COVID-19 cases climb to 251 in Kemper, state up to 72K
From special reports
Kemper County’s number of infections from the Coronavirus Pandemic increased by 17 in the past week.
As of Monday, the Mississippi Department of Health reported that there are 251 cases in Kemper. The number of deaths from the dread disease stands at 14.
The state has seen a continued increase in infections and deaths, though the rate has slowed some. As of Monday, there are 72,412 infections, an increase of 5,763 since last week. There have been 183 additional deaths statewide since last week. That means 2,095 people have died from COVID-19 in Mississippi.
People at risk for serious illness from COVID-19 are adults 65 and over, those who are obese, those with a chronic illness such as heart disease, diabetes or lung disease, and anyone receiving treatments which may compromise their immune system. These people should take precautions at all times to limit their exposure to others who may be ill.
Stay home as much as possible
If a household member has been away from home in a public place, keep a safe distance (6 feet or more) from them for 14 days. Keep more space (6 feet if possible) between you and others as you go through the day.
If you do go out in public, keep away from others who are sick, and practice strong social distancing. Pay closer attention to hygiene and cleanliness.
Wash your hands often, especially after being in public places.
Health Department updates
This interim guidance is based on what is currently known about the transmission and severity of coronavirus disease 2019 (COVID-19).
The US Centers for Disease Control and Prevention (CDC) will update this guidance as needed and as additional information becomes available. Please check the CDC COVID-19 website periodically for updated interim guidance.
Health officials are currently taking steps to prevent the introduction and spread of COVID-19 into US communities. Schools play an important role in this effort. Through collaboration and coordination with local health departments, schools should take steps to disseminate information about the disease and its potential transmission within their school community. Schools should prepare to take steps to prevent the spread of COVID-19 among their students and staff should local health officials identify such a need.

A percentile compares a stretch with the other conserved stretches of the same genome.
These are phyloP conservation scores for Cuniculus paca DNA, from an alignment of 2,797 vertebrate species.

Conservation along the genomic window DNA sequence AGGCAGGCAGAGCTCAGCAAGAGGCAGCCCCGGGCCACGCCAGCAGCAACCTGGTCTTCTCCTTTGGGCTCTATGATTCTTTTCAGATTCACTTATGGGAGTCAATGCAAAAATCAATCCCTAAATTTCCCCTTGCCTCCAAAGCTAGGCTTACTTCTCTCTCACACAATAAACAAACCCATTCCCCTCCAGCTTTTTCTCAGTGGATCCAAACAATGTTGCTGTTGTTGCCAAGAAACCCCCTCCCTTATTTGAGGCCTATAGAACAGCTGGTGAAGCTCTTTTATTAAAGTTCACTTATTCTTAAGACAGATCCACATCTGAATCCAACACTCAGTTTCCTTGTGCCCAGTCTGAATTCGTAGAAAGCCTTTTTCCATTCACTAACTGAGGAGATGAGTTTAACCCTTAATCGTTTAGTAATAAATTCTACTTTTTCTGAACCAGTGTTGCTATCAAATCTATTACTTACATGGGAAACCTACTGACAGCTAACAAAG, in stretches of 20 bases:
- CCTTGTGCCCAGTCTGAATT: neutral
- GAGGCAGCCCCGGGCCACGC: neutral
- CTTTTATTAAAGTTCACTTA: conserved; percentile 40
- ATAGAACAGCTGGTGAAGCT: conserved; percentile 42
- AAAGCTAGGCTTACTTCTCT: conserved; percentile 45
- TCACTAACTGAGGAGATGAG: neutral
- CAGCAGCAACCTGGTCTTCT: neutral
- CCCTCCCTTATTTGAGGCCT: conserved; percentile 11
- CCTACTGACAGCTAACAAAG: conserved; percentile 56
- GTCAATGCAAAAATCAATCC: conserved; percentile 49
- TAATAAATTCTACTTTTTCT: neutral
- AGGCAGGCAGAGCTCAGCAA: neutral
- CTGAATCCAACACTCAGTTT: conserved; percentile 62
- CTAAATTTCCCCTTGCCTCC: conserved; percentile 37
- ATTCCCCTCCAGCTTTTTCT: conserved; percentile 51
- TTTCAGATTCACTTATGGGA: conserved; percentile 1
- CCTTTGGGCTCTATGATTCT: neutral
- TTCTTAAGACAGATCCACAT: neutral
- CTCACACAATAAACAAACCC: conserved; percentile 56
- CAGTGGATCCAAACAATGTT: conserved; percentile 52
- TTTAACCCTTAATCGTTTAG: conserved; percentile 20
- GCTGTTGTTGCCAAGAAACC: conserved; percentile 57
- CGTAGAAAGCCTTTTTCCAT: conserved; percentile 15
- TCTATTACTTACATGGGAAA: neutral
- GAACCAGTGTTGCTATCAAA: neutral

Schools should continue to collaborate, share information, and review plans with local health officials to help protect the whole school community, including those with special health needs. School plans should be designed to complement other community mitigation strategies to protect high risk populations and the healthcare system, and minimize disruption to teaching and learning and protect students and staff from social stigma and discrimination. Plans should build on everyday practices (e.g., encouraging hand hygiene, monitoring absenteeism, communicating routinely) that include strategies for before, during, and after a possible outbreak.
Visitation to nursing homes and other long-term care facilities remains highly restricted in order to protect residents.
- Discontinue group social activities and group visits to help prevent possible disease transmission;
-Post signs that discourage all nonessential visitation and discourage ill visitors from entering the facility;
-Keep all ill visitors away from the facility for at least 48 hours after symptoms resolve;
-Only allow visitors for residents receiving end-of-life care or to provide critical assistance;
-Facilities may permit other visitation if they observe conditions that their supervising health professional considers safe; -Electronic visits are to be encouraged.
-Permitted visitors should only visit their family members and should not have contact with other residents;
-Permitted visitors should cover their coughs and be educated on the importance of hand hygiene;
-Make sure the facility has plenty of hand washing products and that essential visitors have access to them.